Well it looks like I’m going to have a similar issue in the gold section as I did in the guns. Gold is a fantastic investment but not really well known as an income play. My challenger stated I have to have an investment in actual physical gold but I could also look into miners as well. (Seems the cowboys and miners get along at some point.) That being the case I needed to find a gold investment with a relatively high yield to make up for Sturm Ruger’s low one. I chose the Gabelli Global Gold, Natural Resources and Income Trust (GGN). This is a closed-ended equity fund launched by GAMCO Investors, Inc. and managed by Gabelli Funds, LLC. Before I continue, I should make it clear that this fund is not an investment in physical gold. This closed end fund is using gold, silver, and natural resource-related stocks to derive income off the selling of covered calls and any dividends. The second issue is that a sizable part of the fund is made up of natural resource stocks outside the gold industry. So I’m sticking to my guns on this as I need the yield. The current distribution rate is 10.3% and is distributed on a monthly basis. The fund is selling for a small premium when compared to net asset value, which should be acceptable in this case. The only issue would be dealing with the funds Return of Capital (ROC) as a source of the distributions it makes. The fund does use a covered call income strategy and probably has some built up capital gains, so it is very easy to see how the fund can be using ROC to make a more consistent distribution throughout the year as these strategies play out.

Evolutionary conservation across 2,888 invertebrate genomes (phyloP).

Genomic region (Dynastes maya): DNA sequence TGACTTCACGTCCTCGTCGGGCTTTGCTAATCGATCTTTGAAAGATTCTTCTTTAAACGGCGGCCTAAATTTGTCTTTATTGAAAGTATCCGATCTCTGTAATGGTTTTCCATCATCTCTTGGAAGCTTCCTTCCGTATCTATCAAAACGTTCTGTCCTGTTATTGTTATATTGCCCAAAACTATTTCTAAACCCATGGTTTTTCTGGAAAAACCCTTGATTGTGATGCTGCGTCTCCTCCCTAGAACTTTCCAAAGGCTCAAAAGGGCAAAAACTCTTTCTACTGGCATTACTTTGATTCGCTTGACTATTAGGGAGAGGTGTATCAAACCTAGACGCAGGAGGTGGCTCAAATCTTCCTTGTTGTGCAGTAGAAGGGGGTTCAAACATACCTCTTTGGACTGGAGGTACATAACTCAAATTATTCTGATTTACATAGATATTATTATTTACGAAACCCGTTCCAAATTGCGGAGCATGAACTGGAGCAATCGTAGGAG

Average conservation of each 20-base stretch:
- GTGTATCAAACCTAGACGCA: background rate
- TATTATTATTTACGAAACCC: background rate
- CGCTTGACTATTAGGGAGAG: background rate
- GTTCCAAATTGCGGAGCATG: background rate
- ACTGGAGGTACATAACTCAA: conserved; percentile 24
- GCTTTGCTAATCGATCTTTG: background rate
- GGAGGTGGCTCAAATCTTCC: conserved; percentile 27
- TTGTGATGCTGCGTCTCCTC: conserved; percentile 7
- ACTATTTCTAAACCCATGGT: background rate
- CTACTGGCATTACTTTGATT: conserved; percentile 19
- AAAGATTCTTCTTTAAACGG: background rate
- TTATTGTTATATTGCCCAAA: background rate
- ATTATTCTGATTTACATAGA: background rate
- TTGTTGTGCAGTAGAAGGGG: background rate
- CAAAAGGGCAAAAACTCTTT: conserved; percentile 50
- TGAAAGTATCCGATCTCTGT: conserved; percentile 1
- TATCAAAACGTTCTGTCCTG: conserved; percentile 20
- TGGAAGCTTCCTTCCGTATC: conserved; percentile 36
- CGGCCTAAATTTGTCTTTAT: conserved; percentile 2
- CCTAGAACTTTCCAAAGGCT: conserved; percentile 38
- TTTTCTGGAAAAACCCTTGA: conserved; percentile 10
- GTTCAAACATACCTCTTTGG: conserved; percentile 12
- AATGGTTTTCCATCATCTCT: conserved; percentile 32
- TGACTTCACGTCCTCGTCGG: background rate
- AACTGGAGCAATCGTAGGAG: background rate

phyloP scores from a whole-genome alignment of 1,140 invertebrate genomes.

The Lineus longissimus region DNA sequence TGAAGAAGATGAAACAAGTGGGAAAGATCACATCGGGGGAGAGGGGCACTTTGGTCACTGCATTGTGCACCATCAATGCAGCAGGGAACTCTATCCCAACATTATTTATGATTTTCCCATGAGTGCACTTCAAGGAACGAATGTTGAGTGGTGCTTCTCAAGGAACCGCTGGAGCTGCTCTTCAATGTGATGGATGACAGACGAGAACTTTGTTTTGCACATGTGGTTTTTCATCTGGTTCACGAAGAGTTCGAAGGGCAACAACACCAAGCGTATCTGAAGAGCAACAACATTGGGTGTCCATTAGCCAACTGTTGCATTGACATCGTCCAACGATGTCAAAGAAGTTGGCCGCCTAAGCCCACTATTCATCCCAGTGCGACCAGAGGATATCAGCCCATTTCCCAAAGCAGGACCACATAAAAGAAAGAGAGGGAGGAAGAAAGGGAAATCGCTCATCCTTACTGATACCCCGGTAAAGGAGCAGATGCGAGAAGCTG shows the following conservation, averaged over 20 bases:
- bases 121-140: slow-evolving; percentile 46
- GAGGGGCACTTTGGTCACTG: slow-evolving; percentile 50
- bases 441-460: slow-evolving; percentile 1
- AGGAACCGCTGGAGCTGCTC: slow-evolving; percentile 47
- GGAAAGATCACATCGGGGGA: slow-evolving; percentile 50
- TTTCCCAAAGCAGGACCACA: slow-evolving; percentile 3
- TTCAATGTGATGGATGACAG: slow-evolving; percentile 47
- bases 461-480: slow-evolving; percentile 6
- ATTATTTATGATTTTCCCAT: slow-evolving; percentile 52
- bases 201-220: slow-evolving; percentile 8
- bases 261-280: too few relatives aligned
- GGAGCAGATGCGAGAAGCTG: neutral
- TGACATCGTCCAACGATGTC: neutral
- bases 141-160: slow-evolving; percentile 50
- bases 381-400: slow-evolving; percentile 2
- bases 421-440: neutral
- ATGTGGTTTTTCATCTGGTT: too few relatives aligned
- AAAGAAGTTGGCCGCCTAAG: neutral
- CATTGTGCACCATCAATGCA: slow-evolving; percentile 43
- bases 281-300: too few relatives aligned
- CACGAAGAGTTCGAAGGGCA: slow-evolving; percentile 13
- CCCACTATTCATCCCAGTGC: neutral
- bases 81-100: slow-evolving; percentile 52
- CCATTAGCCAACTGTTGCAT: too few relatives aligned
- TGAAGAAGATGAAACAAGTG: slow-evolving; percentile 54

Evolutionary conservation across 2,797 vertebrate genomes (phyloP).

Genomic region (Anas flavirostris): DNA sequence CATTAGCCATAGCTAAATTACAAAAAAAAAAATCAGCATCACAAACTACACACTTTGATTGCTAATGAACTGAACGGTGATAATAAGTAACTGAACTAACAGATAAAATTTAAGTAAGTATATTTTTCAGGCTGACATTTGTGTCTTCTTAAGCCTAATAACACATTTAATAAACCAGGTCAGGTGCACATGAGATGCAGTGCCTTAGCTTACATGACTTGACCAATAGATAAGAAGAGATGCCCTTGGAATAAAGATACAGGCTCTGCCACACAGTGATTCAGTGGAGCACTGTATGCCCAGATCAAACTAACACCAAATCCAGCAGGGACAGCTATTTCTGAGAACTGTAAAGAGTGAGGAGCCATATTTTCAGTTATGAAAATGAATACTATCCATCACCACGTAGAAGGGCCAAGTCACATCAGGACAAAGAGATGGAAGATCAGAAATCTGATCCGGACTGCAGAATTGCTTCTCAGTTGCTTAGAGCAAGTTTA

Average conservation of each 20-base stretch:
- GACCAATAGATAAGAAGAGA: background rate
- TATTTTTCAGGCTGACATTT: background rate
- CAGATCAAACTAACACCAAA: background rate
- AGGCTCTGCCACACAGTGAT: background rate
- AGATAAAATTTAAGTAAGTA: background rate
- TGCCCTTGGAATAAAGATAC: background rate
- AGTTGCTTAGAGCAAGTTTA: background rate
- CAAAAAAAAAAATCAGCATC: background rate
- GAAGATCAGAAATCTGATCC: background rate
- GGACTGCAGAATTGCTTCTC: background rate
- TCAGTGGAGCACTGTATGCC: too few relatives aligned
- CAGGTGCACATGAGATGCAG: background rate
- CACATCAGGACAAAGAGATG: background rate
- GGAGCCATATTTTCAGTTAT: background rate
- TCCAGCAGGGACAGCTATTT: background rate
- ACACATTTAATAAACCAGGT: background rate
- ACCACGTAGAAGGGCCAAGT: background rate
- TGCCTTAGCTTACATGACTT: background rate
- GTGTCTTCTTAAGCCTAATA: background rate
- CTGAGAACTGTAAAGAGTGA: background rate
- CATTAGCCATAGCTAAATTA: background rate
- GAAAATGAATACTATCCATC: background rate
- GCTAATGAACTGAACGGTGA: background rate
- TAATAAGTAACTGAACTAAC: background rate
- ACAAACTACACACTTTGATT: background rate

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For my second pick I have to invest in the physical gold itself. I can easily just go to an ETF for this, but I have decided to go out on a limb and get Central Fund of Canada Limited (CEF). CEF is a closed end fund and was founded in 1961. Its shares trade on the open market like any other stock and are backed by gold and silver bullion that is stored in high security vaults in Canadian chartered banks. What I like about CEF is that I also get the silver exposure as well as gold. I doubt that will ruffle any feathers with the Cowboy. Currently CEF has 1,694,644 ounces of gold bullion and 76,964,103 ounces of silver. Obviously there are some negatives like the bullion incurring storage costs that eat away at share price, plus the lack of any dividend. Still, if forced to hold shares that represent bullion then I’m going to have to stick with CEF for now.